Sometimes I have so much to do that I can’t see straight for a moment. This wave of overwhelm hits and I have to focus on what needs to be done right now in order to get to what needs to be done overall. I’m not the only one, of course. We’re all juggling so many things. As I reflected on my strategy for staying on task without losing my mind, I wondered what you fine folks would say your favorite actor-focused organizational tools might be.
So, as I sometimes do, I posed the question on Twitter and many of you tweeted back some tips I’ll be sharing in this week’s column. First, a few of my own.
Electronics, Be Gone
I turn off my gadgets. Yep. All of ’em. When it’s time to really focus on a task, off goes the iPhone, the iPad, even the email program on my laptop while I’m finishing a column. I find that many people have instant notification of emails as a setting. And the biggest time suck I’ve experienced is in the stopping of what I’m doing to check what that “ding” signified. It’s not just the moment to see what the email was about, it’s the answering it, or even if it doesn’t require an answer, it’s the stopping and starting of the task at hand. Much better to just check email once an hour or so (I mean, really, what’s so important that it’s coming by email and has to be dealt with in under an hour? Yes, I know we all feel as though everything is the most important thing, ever, but sometimes maintaining our productivity on another task is what’s important, and I’ve found the silencing of the “noise” for a few dozen minutes at a time is very helpful).
This is probably what I do best. I really do go into a zone when I’m working on one thing and I don’t hear the monkey mind trying to remind me of the three thousand other things I also have to get done. When I’m focused on writing this column each Sunday, that’s what I’m doing. That’s all I’m doing! Yes, the TV or iTunes is providing background noise, but there’s no phone, no email, no multitasking on other projects. I actually don’t even have the iPhone I take out of the house set to receive calls. So, when I’m in a meeting with you, I’m in a meeting with you, period. I can check emails if I’m early (and I’m always early, so I do), but when you arrive, I power down and you have me all to yourself. I compartmentalize. And I have email rules and color-coding of messages and contacts and appointments on the iCal to help with that. I don’t look at the “noise” of items on my “writing” calendar when I’m in “casting” mode. And vice-versa. You won’t hear me talking about Your Actor MBA when it’s Somebody’s Basement time.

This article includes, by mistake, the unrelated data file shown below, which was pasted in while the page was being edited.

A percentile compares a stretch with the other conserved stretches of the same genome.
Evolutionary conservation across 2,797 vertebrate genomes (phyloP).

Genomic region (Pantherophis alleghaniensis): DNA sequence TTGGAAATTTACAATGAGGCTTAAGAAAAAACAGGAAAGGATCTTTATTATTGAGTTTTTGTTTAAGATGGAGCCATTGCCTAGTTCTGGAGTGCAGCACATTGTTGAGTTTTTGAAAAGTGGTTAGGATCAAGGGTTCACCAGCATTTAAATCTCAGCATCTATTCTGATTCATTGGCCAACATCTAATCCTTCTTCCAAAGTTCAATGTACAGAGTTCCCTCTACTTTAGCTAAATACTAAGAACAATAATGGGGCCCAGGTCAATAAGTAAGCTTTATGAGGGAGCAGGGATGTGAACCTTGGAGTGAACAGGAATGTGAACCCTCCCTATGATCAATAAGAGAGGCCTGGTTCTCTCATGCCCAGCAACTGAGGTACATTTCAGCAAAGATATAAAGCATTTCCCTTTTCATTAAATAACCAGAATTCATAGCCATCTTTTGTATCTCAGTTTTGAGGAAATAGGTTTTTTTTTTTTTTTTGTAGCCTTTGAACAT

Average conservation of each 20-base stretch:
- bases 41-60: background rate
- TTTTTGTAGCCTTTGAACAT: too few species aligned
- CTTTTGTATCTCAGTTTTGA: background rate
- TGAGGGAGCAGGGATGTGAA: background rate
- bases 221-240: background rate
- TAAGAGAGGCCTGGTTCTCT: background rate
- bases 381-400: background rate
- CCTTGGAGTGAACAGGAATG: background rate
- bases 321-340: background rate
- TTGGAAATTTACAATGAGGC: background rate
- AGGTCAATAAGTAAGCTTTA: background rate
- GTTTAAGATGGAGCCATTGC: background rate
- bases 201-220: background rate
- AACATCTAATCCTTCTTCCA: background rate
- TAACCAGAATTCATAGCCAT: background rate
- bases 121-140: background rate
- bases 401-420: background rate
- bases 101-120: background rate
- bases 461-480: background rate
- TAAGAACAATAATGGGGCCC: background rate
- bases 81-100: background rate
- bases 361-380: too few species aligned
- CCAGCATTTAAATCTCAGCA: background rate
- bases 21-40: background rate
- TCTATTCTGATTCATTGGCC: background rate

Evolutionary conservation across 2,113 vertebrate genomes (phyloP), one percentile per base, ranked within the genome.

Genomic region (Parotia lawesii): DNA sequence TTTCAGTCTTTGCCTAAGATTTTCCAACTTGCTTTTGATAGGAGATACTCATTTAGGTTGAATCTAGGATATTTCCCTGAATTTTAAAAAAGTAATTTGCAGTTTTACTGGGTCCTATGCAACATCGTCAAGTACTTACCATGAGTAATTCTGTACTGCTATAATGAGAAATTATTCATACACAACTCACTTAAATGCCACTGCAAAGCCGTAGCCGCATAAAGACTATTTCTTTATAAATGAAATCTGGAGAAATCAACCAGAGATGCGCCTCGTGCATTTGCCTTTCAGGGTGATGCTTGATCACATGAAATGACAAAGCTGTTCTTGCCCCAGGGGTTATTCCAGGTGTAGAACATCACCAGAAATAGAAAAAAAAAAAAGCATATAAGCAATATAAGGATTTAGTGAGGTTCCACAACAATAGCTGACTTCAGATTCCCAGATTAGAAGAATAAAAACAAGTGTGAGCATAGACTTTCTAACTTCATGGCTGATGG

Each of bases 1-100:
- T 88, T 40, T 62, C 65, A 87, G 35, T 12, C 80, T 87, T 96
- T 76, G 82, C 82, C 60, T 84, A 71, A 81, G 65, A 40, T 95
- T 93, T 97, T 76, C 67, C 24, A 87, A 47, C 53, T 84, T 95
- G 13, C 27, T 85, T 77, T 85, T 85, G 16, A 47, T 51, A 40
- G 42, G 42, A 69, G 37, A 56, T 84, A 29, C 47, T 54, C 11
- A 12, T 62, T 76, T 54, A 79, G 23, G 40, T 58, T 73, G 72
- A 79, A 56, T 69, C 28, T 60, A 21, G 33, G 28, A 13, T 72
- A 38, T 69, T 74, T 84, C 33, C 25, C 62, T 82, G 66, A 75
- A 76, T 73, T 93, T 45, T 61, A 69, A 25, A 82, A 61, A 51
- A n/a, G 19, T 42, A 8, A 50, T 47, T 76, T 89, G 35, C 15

Sure, sometimes I get to just go have fun and I don’t think about anything else. At least once a year, I try to get away and do the spa thing, spending as many hours in massages as in the hot tub. I do take my gadgets but they stay in the room and are only visited when I’m not otherwise being indulged. What I’m talking about with pleasure timers is the setting of a timer when you’re working on something you’re so excited about and inspired by that you may forget to do the things you actually have to do to get the rent paid. This comes into play for self-producers, many times. You’re so inspired by your work on the webseries you’re creating that you forget you have to invoice some clients for your survival job, and you have to do that by a certain date in order to get paid before bills become overdue. So, when I’m in zones like that on a project, I set pleasure timers. I give myself two hours on my passion project and then I have to take a break, return phone calls, open mail, pay bills, whatever. No, I don’t like it when that timer goes off, but it’s important sometimes. So, I set the dang thing.
Rewards for Efficiency
I’m already the most efficient person on the planet. I get more done in fewer hours than most folks, and if someone I meet looks to be as productive as I am, I get competitive and become even more productive somehow. It’s a sickness. I don’t recommend it. But I do recommend, if you have the compulsion to be über-organized, you provide yourself with treats for taking downtime sometimes, for reaching benchmark goals and then taking a break: having a nice meal out, going for a walk, playing on the Wii. Because if you’re trying to condition your own efficiency, knowing you will be rewarded for being organized — especially if you’re not inherently organized as a person — can really help motivate you to become more organized.
Support and Sleep